I was pleased with the final result on the tablet. All I had to do was quickly type a Latex version of the slides (omitting the figures, that are too much work to do), which turned out to be about a page long, and I was done.

In just a few hours, I had gone from a collection of slightly fuzzy ideas to a proof that was maybe not yet a model of readability, but that was complete, structured, and coherent - in other words, a proof that, for a patient reader, was verifiable. I could now claim the result.

Without a tablet, I don't think that I could have done it so fast. With the tablet, everything that I try to picture in my mind can be laid down immediately. I am free to focus exclusively on the mathematical reasoning, without any unwelcome distractions: there is no technological barrier. It is for such reasons that I am a big fan of tablets with pen input.


  1. Very nice! I'll try it the next time I put together a proof.
    Btw what tablet do you use?

  2. This sounds very nice. Pen input is key. I would like to have two or three tablets that I could spread over my desk---or, more commonly these days, over the seatback tray. With the correct position sensors, one could spread work seamlessly across them all.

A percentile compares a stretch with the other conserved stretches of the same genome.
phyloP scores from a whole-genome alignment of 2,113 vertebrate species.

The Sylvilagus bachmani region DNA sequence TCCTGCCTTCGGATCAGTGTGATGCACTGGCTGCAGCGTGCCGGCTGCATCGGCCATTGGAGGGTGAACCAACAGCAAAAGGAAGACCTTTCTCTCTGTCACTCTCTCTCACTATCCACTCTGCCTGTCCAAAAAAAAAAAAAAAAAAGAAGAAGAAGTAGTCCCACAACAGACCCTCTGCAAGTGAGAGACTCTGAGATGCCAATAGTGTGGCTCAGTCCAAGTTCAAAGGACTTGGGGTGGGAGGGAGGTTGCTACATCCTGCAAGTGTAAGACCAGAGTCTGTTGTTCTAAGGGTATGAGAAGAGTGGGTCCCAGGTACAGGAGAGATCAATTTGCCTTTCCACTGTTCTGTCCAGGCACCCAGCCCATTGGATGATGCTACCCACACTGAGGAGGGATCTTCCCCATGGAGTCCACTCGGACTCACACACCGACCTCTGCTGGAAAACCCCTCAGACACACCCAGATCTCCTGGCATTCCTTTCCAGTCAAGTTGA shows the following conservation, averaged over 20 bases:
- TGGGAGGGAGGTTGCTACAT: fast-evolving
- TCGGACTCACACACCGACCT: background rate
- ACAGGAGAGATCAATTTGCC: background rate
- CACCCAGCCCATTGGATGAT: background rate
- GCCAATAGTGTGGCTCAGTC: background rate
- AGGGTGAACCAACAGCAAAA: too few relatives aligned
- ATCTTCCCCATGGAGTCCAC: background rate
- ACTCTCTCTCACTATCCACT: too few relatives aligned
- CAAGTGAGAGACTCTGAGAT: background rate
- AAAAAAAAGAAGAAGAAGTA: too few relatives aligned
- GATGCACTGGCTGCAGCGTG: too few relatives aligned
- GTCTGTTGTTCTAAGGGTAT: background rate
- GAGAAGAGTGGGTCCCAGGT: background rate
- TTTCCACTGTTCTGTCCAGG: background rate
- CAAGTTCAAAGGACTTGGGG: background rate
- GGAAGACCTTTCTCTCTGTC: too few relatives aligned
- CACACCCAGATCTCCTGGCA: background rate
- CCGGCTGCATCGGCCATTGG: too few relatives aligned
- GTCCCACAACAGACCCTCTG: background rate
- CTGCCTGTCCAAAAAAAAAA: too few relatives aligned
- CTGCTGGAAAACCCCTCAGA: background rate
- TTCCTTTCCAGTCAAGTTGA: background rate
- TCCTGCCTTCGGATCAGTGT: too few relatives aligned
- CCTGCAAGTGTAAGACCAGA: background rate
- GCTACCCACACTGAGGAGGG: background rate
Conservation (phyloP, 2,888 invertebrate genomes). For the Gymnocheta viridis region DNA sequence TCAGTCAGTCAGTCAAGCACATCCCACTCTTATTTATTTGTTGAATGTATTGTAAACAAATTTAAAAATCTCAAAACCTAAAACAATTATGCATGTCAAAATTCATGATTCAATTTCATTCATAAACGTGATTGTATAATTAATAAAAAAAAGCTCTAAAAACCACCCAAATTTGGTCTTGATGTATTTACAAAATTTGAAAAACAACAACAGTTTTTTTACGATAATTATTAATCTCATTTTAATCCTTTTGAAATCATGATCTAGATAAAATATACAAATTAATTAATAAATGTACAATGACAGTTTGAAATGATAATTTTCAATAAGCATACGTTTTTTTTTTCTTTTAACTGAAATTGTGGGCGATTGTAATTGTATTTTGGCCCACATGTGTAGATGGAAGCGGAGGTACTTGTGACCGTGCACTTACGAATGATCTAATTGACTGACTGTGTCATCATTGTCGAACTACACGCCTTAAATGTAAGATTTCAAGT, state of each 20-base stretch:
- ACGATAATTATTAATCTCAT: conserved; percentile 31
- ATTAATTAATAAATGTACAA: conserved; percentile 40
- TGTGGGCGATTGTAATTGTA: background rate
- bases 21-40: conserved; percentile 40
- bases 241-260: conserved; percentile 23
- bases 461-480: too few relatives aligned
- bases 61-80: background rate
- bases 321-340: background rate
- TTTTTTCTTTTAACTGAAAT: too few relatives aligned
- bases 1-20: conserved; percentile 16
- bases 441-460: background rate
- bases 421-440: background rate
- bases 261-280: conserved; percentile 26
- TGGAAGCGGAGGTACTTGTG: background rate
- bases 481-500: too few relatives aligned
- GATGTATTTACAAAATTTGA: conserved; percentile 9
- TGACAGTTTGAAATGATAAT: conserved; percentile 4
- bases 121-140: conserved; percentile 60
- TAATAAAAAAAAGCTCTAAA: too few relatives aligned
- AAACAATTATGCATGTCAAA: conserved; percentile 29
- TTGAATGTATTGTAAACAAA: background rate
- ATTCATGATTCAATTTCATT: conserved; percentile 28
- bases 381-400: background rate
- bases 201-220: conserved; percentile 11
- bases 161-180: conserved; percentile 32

3. Lenovo ThinkPad.

    (What I would really like, though, would be a Mac-based tablet, but that doesn't exist.)

  4. Couldn't you have done the same with pen and paper? (Not a rhetorical question: I write on notebooks when I do this kind of drafting of proofs, and I can't imagine a better medium, but I have never used a tablet.)

  5. Luca, for me the main advantages over paper (or whiteboard) are:
    - the availability of as many colors as you wish,
    - the possibility to do copy-paste of figures, and
    - the possibility to move things around as you reorganize your proof.
    It is surprising how much of a difference those little things make.

    The main disadvantage, as Anon #2 hinted at: at any one time you can only see as much as fits on your screen (of course you can see several pages at once, but there is a physical limit).

    The writing itself, for those who enjoy Clairefontaine style paper, is pleasantly smooth. The pen does not feel as nice as a fountain pen, but otherwise, it's as good as any of the high-end pens you find in the US.

  6. I can so imagine Tom Cruise doing proofs in Minority Reports.